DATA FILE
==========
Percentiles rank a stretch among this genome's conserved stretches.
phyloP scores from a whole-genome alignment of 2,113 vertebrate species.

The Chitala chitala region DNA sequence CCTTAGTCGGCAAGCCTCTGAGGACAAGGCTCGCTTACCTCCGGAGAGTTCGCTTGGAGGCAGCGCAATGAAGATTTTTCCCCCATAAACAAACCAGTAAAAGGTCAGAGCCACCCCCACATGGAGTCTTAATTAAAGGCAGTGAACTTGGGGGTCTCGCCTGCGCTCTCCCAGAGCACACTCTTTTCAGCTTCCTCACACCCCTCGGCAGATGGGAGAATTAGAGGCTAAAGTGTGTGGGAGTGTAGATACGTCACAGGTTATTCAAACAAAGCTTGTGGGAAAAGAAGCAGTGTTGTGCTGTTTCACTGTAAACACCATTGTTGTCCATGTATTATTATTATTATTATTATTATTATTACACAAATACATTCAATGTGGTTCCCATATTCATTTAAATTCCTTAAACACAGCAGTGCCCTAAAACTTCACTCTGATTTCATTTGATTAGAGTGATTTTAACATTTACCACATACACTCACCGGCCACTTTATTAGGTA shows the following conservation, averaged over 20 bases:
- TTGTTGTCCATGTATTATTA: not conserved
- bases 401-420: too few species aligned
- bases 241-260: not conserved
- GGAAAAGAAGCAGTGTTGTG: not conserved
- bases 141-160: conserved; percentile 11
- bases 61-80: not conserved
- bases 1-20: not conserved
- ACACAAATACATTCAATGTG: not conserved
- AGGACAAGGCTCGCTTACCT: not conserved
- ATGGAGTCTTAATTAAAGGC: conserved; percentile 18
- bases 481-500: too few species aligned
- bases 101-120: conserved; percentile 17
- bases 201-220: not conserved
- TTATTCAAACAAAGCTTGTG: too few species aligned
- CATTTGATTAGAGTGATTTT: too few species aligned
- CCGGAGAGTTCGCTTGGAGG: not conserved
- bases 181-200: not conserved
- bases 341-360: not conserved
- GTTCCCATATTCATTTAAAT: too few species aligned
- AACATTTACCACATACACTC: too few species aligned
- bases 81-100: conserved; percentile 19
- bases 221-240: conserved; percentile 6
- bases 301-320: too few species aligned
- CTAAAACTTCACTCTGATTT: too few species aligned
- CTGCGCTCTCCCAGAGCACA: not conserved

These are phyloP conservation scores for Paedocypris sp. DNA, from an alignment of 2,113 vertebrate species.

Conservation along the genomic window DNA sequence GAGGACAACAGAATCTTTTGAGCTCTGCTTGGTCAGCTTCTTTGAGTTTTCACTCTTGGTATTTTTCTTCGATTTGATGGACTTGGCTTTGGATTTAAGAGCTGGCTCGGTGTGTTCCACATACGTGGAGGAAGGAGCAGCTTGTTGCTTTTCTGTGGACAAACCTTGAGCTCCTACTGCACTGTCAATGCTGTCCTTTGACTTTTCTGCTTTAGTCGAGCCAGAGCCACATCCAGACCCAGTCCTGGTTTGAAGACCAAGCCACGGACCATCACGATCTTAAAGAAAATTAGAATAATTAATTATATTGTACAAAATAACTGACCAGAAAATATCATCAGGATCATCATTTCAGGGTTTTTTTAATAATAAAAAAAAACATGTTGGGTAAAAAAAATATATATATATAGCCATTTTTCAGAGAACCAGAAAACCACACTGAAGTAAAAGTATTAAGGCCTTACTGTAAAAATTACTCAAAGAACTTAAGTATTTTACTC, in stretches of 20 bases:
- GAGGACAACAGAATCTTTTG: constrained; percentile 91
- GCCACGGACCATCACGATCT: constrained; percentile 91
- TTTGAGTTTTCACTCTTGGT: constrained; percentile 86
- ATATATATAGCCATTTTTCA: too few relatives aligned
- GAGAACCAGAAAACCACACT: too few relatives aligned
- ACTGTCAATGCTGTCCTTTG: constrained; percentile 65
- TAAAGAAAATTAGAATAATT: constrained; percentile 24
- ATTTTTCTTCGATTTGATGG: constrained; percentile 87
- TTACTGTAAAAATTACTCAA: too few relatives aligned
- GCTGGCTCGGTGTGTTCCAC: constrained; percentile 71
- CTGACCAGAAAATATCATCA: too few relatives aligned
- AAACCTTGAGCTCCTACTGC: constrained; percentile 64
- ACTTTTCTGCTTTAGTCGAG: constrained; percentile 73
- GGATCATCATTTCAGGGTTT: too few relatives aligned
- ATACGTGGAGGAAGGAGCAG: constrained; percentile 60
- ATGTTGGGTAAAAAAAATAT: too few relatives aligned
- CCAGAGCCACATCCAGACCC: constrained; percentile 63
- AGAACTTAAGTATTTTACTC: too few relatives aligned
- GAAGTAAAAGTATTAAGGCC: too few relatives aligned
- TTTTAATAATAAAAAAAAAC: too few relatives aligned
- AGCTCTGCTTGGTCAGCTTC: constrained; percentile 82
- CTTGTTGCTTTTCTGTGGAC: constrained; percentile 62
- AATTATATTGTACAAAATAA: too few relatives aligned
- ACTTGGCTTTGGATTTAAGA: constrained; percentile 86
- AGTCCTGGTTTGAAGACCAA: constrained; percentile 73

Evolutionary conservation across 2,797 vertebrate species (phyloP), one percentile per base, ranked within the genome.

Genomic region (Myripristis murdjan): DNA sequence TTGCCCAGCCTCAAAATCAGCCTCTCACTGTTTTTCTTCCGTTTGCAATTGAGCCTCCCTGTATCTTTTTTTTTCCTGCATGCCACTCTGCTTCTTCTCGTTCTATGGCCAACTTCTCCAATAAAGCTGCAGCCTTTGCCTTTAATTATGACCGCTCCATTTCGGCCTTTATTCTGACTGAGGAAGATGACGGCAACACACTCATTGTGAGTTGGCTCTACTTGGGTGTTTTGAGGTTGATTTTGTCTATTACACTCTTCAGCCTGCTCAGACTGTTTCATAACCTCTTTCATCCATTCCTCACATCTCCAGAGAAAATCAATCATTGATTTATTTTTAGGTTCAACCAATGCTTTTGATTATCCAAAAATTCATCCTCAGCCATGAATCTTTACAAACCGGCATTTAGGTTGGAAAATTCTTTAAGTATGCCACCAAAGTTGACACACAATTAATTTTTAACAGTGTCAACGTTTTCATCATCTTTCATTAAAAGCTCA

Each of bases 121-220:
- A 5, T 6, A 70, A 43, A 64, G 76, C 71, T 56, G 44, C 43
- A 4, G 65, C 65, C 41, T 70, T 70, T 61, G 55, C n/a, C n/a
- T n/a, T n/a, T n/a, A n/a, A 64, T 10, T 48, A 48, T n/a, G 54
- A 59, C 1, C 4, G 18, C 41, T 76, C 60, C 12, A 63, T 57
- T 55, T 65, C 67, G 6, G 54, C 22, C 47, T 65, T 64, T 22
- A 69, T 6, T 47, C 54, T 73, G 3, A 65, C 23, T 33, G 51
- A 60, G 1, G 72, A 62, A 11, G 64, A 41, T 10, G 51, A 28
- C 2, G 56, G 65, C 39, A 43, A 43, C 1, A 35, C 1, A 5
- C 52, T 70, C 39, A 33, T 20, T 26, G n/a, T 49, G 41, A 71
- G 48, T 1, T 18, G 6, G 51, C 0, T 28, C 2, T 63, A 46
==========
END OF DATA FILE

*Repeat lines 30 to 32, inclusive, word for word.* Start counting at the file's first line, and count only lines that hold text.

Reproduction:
Conservation along the genomic window DNA sequence GAGGACAACAGAATCTTTTGAGCTCTGCTTGGTCAGCTTCTTTGAGTTTTCACTCTTGGTATTTTTCTTCGATTTGATGGACTTGGCTTTGGATTTAAGAGCTGGCTCGGTGTGTTCCACATACGTGGAGGAAGGAGCAGCTTGTTGCTTTTCTGTGGACAAACCTTGAGCTCCTACTGCACTGTCAATGCTGTCCTTTGACTTTTCTGCTTTAGTCGAGCCAGAGCCACATCCAGACCCAGTCCTGGTTTGAAGACCAAGCCACGGACCATCACGATCTTAAAGAAAATTAGAATAATTAATTATATTGTACAAAATAACTGACCAGAAAATATCATCAGGATCATCATTTCAGGGTTTTTTTAATAATAAAAAAAAACATGTTGGGTAAAAAAAATATATATATATAGCCATTTTTCAGAGAACCAGAAAACCACACTGAAGTAAAAGTATTAAGGCCTTACTGTAAAAATTACTCAAAGAACTTAAGTATTTTACTC, in stretches of 20 bases:
- GAGGACAACAGAATCTTTTG: constrained; percentile 91
- GCCACGGACCATCACGATCT: constrained; percentile 91